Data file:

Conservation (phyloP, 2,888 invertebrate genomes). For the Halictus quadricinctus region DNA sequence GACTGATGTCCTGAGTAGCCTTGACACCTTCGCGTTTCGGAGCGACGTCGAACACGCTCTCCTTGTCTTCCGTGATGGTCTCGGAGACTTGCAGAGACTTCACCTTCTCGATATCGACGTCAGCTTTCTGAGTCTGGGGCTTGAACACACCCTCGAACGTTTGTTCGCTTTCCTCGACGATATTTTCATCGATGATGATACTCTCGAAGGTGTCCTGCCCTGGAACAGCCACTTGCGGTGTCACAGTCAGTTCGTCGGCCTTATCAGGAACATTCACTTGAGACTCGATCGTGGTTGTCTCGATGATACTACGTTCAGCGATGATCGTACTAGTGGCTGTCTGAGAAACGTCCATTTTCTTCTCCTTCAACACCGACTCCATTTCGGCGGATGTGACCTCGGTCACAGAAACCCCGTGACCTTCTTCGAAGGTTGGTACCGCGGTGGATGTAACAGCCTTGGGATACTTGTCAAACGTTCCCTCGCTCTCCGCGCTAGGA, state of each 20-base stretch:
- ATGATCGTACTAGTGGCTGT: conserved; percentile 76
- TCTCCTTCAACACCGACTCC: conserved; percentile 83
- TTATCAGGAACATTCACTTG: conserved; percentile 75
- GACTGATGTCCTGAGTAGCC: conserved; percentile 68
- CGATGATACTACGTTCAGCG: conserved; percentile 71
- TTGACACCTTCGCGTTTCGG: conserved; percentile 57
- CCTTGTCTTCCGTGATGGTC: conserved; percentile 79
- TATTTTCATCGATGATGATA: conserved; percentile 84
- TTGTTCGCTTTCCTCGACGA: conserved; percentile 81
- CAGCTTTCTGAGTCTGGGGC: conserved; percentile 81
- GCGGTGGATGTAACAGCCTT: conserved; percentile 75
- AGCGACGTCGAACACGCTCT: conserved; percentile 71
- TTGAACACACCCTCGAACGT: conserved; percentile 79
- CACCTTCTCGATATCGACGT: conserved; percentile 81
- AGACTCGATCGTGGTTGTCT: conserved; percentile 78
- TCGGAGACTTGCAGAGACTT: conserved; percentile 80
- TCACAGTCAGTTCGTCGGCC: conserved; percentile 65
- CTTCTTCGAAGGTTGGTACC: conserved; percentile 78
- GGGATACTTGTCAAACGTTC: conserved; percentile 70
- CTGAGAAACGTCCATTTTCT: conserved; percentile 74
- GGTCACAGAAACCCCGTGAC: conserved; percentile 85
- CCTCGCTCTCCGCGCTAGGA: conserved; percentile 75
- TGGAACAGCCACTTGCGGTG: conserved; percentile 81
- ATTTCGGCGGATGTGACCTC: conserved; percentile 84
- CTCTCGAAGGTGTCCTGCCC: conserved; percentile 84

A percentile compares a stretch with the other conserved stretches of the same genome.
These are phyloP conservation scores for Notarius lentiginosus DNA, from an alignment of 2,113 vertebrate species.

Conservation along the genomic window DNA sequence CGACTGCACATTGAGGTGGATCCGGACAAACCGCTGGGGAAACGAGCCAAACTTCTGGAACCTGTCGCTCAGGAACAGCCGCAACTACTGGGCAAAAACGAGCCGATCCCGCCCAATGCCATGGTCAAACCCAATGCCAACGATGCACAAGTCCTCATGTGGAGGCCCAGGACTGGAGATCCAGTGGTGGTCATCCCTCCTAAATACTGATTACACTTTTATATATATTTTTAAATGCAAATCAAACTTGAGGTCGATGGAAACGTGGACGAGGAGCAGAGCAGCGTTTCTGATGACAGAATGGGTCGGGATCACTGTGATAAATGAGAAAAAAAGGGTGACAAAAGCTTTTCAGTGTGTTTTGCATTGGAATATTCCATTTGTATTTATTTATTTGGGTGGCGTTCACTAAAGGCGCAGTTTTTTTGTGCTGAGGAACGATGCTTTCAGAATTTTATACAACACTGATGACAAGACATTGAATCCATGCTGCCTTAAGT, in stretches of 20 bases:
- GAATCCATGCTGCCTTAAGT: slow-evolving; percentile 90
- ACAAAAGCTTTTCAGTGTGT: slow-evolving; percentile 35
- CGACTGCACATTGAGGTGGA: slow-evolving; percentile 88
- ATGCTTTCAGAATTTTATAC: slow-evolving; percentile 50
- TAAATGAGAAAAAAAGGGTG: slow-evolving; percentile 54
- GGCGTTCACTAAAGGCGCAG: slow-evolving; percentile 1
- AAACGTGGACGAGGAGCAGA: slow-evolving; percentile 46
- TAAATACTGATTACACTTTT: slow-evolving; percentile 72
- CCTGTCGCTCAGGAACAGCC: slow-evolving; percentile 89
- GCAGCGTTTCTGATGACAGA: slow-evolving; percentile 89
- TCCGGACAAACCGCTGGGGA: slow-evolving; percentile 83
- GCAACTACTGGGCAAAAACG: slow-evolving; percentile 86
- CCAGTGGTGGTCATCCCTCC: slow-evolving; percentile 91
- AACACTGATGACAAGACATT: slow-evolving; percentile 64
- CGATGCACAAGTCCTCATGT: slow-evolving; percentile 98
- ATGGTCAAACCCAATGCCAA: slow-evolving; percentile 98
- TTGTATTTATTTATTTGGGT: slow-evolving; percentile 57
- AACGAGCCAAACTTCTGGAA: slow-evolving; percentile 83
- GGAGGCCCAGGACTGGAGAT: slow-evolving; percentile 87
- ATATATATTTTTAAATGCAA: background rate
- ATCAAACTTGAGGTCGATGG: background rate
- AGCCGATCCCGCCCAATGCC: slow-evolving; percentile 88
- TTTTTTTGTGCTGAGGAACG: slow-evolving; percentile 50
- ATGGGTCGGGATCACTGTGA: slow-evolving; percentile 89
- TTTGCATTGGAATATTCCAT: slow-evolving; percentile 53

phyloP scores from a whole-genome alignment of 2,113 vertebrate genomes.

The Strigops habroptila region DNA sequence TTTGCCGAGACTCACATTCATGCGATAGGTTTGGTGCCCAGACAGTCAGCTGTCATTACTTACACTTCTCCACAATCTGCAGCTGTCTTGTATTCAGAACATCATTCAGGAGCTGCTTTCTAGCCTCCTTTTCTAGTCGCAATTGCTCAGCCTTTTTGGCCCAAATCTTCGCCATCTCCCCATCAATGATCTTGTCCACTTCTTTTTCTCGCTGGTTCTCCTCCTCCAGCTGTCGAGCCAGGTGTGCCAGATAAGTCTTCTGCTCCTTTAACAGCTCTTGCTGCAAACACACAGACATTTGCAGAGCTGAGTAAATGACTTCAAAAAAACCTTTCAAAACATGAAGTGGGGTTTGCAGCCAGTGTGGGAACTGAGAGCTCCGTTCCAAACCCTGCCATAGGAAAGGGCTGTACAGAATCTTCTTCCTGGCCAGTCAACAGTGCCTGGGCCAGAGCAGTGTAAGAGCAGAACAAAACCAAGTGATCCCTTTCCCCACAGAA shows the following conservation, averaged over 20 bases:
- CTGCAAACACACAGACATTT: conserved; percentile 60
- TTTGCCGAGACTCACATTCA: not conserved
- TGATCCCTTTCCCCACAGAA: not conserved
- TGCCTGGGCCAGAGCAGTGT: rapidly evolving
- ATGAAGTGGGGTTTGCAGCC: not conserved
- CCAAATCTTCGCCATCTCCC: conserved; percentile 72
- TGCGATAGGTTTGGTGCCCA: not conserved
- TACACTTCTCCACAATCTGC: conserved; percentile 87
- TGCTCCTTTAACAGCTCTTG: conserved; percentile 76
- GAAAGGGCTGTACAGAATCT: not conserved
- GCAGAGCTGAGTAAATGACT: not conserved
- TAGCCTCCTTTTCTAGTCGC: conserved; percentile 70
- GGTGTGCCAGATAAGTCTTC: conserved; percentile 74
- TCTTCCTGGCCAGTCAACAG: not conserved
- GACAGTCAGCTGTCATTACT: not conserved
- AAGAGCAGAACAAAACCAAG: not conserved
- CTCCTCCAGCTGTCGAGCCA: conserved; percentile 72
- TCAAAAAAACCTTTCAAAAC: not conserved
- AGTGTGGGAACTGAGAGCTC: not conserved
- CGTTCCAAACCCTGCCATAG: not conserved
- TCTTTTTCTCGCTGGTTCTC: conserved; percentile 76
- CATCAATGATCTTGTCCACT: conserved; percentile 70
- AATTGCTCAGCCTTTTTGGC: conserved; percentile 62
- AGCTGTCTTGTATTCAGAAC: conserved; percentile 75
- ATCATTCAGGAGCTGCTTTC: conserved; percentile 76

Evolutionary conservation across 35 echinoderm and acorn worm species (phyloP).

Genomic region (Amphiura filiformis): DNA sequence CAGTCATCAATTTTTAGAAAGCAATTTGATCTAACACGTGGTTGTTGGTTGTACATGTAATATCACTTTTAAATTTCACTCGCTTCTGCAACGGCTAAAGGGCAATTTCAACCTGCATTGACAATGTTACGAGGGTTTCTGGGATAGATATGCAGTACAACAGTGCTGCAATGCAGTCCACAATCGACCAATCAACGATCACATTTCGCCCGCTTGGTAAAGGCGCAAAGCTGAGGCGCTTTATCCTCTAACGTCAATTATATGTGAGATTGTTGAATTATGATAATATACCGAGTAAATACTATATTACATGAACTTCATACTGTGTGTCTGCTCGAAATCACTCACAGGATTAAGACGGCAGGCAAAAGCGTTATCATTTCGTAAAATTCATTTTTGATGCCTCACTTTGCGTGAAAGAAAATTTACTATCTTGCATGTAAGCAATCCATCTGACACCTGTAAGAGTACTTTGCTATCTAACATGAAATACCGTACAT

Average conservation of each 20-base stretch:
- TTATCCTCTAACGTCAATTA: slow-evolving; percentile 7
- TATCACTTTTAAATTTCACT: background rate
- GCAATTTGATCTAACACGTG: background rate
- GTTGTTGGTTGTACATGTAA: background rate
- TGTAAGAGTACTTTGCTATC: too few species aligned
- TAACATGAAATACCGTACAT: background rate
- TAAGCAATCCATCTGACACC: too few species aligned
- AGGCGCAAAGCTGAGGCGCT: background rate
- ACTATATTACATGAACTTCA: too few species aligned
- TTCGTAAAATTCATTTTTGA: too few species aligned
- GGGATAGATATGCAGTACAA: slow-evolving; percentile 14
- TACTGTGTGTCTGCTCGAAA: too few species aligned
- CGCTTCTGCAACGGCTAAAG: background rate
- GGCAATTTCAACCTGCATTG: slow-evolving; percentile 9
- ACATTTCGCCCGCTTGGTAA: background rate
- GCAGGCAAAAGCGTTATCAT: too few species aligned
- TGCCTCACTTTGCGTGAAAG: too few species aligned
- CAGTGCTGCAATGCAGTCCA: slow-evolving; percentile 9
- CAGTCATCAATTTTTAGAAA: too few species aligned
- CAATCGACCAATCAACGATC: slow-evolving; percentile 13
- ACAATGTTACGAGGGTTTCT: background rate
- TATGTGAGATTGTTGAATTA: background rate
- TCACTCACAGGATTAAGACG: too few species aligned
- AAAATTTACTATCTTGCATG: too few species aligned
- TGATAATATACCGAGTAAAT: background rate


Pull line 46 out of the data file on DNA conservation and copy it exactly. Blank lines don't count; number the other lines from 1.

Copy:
- TTGTATTTATTTATTTGGGT: slow-evolving; percentile 57